Netflux: Waitress

This review will have spoilers! So, if you haven’t seen the movie Waitress, and you plan on seeing it, don’t read this review. In fact, if you haven’t seen it, go see it, and then come back and read it.

This movie was recommended to me by a good friend whose opinion I respect a lot, so I came at it with a little higher hopes and a little bit more of a critical eye than usual. I’m trying not to talk about it with her until I’ve finished the review so as not to be corrupted by alien viewpoints!

This film is one of the triumvirate of recent “I’m having this baby” films, the others being Juno and Knocked Up. While all three have their comedic elements, this is the most earnest, poignant, and realistic. These are among the few films this year that pass the Bechdel rule: the movie has a conversation between two women who are talking about something other than a man. This is a good thing.

The movie centers around Jenna, who is a waitress and pie-maker in a “pie diner” somewhere in the South. She is stuck in a marriage to a terrible guy who doesn’t let her have any freedom whatsoever and treats her like his property. She feels very trapped in her life, and then she finds out she’s pregnant. Undeterred, she redoubles her efforts to escape from her husband and also starts an affair with her obstetrician. Things come to a head when she has the baby, and she decides to leave her husband, end her affair, and meet her new baby all at the same time. The owner of the diner, who she has befriended while waitressing for him, gives her a gift big enough to start her life anew.

There are many praiseworthy aspects of the film. The performances are excellent. Captain Hammer himself, Nathan FIllion, plays the obstetrician with a cute nervous formality that I identified with strongly. Adrienne Shelly, the film-maker, plays an equally cutely nervous single girl looking for Mr. Right. Andy Griffith at 80 gives the best performance I’ve seen from him.

I don’t know how qualified I am to speak on it, but the movie seems to come from a very feminine perspective: it touches on the kinds of lives women lead, how they are sometimes treated, and what choices they are sometimes forced to make. Any (good) movie about pregnancy will have these themes but this one goes far beyond those aspects into all the realms of its characters personal lives. Work, marriage, money, psychology are all addressed without pulling any punches, which makes for very good drama.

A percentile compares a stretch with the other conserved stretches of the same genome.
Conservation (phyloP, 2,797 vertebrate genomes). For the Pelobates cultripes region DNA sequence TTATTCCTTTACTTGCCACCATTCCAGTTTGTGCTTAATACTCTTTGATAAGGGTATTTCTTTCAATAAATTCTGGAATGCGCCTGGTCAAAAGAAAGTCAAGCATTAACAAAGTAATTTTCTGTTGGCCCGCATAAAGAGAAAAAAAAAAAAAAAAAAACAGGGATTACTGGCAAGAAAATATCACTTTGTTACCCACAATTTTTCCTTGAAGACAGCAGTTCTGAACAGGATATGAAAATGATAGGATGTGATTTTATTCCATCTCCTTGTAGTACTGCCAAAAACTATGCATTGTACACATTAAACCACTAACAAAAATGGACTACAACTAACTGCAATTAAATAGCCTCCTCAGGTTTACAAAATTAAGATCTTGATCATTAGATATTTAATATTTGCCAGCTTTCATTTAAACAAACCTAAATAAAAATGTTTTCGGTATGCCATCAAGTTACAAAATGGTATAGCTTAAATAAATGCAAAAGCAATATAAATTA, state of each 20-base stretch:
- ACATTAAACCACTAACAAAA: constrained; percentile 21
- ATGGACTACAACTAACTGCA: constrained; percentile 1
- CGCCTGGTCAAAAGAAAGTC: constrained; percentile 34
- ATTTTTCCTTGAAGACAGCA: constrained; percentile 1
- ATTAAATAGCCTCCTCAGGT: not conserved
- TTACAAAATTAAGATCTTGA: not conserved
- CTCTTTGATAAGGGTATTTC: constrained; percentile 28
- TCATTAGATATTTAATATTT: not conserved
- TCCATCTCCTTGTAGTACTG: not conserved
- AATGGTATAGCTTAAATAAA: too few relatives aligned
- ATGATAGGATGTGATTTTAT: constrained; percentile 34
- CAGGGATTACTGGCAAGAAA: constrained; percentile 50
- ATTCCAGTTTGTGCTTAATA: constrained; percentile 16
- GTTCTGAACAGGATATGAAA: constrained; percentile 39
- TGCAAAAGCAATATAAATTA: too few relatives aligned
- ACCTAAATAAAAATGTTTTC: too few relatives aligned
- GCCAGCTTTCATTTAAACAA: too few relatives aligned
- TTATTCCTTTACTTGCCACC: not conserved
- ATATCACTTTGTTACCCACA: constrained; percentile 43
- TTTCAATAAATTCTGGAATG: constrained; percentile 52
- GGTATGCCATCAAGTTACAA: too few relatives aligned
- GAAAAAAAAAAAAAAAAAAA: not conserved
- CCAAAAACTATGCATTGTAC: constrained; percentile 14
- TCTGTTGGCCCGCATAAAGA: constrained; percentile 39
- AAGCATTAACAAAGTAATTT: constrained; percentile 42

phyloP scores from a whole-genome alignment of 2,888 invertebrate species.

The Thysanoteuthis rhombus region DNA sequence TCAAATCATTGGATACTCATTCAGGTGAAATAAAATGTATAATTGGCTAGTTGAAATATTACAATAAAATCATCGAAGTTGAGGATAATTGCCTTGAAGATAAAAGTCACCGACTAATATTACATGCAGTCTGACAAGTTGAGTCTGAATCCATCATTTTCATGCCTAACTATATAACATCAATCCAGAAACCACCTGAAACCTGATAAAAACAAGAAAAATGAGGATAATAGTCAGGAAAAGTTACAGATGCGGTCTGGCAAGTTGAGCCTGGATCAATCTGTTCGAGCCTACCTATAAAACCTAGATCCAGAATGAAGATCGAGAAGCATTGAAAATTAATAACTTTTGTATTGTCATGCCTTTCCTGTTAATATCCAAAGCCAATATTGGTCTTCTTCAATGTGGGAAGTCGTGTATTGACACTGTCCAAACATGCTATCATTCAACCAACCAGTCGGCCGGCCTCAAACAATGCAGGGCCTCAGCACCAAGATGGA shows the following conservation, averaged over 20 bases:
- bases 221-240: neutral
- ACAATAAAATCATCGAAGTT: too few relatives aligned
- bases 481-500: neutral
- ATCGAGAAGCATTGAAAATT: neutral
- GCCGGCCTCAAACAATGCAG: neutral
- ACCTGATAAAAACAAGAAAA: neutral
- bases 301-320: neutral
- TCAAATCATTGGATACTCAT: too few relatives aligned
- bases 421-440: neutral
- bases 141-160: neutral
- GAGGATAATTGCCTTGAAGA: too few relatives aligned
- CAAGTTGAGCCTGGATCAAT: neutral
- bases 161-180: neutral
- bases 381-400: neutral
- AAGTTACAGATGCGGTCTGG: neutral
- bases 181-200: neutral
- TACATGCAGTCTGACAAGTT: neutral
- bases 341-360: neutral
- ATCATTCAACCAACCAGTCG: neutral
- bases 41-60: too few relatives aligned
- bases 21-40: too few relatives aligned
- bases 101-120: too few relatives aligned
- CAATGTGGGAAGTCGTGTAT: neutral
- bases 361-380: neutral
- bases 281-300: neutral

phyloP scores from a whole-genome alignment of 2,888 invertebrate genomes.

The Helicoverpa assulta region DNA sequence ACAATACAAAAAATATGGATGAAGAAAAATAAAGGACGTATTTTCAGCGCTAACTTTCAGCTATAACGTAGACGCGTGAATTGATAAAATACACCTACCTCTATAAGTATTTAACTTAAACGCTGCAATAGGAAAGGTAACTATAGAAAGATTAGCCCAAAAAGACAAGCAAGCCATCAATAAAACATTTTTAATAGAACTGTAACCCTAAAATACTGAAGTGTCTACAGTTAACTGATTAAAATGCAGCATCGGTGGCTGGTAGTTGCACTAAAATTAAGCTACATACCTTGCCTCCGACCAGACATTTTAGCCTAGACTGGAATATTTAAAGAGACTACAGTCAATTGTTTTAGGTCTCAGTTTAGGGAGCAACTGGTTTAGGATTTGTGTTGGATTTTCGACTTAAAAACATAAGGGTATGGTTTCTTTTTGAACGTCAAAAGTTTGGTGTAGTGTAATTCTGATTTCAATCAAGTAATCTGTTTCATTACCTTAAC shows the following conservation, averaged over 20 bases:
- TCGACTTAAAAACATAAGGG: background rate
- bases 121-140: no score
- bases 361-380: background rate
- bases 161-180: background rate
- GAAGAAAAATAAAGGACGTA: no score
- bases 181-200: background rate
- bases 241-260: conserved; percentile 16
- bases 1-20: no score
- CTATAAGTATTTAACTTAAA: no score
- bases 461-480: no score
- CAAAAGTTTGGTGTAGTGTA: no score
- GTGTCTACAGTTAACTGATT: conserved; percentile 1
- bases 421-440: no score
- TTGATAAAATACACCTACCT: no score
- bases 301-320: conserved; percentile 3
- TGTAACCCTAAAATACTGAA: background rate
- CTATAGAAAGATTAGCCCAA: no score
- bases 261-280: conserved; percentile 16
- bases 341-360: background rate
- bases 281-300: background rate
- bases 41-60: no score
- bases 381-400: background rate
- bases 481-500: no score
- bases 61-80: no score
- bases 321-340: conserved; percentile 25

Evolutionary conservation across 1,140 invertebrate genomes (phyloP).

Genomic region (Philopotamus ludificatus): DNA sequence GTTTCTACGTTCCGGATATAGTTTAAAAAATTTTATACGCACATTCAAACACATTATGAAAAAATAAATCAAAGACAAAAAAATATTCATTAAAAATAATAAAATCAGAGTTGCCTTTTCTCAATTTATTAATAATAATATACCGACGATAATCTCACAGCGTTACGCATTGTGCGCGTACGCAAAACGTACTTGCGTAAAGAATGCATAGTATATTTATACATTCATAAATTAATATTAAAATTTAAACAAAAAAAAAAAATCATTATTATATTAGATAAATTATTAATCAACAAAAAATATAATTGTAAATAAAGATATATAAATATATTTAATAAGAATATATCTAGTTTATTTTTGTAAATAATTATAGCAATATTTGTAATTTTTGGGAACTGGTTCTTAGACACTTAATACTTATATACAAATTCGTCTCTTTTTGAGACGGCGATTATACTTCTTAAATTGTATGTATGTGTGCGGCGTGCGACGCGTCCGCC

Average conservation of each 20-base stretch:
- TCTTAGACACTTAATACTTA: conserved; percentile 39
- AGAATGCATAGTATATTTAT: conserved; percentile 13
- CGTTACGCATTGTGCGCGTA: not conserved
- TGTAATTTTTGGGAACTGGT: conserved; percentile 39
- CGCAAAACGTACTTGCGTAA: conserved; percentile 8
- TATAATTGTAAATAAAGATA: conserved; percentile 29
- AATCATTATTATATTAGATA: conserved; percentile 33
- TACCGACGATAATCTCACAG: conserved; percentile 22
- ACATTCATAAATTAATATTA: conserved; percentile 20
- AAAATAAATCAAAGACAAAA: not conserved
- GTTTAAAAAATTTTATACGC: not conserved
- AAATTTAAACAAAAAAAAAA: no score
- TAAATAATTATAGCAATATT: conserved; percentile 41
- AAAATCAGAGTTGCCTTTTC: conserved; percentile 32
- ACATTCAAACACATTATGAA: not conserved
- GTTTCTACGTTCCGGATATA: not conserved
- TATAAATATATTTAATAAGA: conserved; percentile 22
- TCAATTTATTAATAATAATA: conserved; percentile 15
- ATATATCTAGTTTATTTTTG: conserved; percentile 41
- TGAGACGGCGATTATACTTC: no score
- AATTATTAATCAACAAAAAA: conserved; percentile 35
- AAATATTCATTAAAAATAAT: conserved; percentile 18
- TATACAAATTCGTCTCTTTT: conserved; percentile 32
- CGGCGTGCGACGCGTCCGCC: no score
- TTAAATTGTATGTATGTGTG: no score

An interesting artistic choice made by the filmmakers was that in a few very key moments in the film, the camera settles on Jenna, bringing her into focus putting everything else into the background. The key scene, where she delivers her baby, has the secondary characters (mainly her lover and her husband) literally blurred out of existence and focuses solely on the profound emotional experience of giving birth.

While the above three aspects (fulfilling the Bechdel rule, exploring all aspects of life, and focusing on the main character while blurring the secondary (male) characters) all give the movie feminist credibility, I felt there was one thing that rolled it back. In the end, Jenna had decided to run away with her doctor so that she could finally escape. When Joe (a man) gives her the gift of a great deal of money, she decides not to. This implies, to me at least, that she was planning on running away with him because of monetary reasons, not for another reason (such as love). The fact that she was dependent on all three men in the film in some way undermined the idea that she has the power to determine her own life. There are mitigating factors in both of these cases (she didn’t go with him because she met his wife, she could have obtained the money herself by entering a pie-making contest), but I think the idea still stands.

Just because a film is feminist and has good performances doesn’t make it necessarily good. But this one was, and I would fully recommend you see it (though you shouldn’t have read all these spoilers if you haven’t yet). I’m going to give it 4 stars on my Netflix account right now.


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